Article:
If you set allow_skew for a search with one of these cron expression patterns, the search scheduler can give it a an offset of up to 100% of its period, depending on the constriant you set with the allow_skew value.

Searches with schedules that do not fit those patterns can only be offset by 60 seconds at most, regardless of their periods. The assumption is that these searches are more likely to need to run on or very close to the schedule that you have defined for them.

See Use cron expressions for scheduling, in the Alerting Manual.

Setting allow_skew at the app or global level

Because allow_skew is designed for situations where large numbers of concurrently scheduled searches are causing trouble, you might want to apply one allow_skew setting to multiple searches. If you do this, you can apply the setting at the app level, or at the global level.

Application level Definition Method
App Applies an allow_skew setting to all scheduled searches belonging to a specific app. Add an allow_skew setting to the [default] stanza of the local/savedsearches.conf file for that app.
Global Applies an allow_skew setting globally, to all scheduled searches in your Splunk deployment. Add an allow_skew setting to the [default] stanza in $ETC/system/local/savedsearches.conf.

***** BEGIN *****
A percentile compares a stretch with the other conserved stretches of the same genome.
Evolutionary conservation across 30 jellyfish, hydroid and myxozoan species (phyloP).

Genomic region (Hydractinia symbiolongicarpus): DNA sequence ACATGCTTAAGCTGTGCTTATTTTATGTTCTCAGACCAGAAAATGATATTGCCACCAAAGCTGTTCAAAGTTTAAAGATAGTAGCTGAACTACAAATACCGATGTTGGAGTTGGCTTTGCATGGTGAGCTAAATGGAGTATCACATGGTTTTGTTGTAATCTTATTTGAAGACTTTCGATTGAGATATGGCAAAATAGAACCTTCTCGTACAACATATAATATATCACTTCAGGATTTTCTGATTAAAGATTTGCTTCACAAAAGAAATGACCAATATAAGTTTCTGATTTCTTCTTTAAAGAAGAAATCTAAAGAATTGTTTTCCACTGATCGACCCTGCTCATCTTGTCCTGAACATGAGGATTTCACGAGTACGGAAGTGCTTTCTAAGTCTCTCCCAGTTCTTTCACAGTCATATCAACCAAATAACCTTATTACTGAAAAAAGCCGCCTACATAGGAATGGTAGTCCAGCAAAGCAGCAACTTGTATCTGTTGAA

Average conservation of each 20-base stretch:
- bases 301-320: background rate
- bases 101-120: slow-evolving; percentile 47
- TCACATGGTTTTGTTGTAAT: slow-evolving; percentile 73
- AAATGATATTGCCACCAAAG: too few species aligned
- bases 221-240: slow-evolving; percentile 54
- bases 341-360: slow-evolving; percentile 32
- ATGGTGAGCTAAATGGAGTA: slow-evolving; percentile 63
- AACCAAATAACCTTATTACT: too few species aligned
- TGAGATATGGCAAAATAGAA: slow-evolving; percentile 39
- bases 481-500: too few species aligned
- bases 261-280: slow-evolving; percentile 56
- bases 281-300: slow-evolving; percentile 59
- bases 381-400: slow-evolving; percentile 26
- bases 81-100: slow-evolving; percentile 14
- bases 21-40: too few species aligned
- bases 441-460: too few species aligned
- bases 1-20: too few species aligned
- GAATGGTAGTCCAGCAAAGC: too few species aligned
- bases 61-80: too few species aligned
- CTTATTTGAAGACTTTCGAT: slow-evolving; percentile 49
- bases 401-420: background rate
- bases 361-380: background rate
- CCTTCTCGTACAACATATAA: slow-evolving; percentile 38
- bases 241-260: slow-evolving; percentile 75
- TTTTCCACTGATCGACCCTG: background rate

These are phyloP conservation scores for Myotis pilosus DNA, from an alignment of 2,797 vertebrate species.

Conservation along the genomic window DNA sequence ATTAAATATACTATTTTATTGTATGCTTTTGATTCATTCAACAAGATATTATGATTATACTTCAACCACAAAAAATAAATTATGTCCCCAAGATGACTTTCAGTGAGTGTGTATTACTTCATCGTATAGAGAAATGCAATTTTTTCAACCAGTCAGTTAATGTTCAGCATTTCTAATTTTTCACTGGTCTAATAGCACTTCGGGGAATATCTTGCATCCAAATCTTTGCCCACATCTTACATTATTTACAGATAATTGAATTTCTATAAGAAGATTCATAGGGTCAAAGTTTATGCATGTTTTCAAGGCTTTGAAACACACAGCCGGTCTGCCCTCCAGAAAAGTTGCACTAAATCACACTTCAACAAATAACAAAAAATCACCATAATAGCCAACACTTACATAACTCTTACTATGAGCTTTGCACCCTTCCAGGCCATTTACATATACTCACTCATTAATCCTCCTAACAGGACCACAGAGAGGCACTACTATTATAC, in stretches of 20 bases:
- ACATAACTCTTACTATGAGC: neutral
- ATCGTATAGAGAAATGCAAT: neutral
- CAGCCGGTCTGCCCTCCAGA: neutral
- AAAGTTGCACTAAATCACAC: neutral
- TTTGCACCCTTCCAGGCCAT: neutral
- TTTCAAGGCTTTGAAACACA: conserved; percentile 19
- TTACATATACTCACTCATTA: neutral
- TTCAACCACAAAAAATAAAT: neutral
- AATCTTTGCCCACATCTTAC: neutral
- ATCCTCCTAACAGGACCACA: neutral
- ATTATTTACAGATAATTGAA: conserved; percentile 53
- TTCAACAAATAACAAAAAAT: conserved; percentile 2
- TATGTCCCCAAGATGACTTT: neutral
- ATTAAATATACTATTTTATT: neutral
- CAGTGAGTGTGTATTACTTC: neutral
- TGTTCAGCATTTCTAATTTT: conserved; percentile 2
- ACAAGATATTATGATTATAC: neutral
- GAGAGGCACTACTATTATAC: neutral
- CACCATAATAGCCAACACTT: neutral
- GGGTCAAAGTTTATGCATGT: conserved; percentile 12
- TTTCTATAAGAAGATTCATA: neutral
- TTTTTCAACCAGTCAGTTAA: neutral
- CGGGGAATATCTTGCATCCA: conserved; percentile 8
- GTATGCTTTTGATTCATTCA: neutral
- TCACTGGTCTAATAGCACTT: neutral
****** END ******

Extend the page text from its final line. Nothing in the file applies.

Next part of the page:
When you apply allow_skew to multiple searches in this manner, you can still override those settings for specific searches by giving them their own allow_skew settings. If you want a search to opt out of a app- or global-level allow_skew setting, add allow_skew=0 to the savedsearches.conf stanza for that search.

Allow_skew and other search scheduler settings

The allow_skew setting is not directly related to the Schedule Window and Schedule Priority settings, which help with the management of skipped, concurrently scheduled reports. allow_skew should not be considered as a direct remedy for that use case.

See Prioritize concurrently-scheduled reports in Splunk Web.

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This documentation applies to the following versions of Splunk® Enterprise: 6.6.0, 6.6.1, 6.6.2, 6.6.3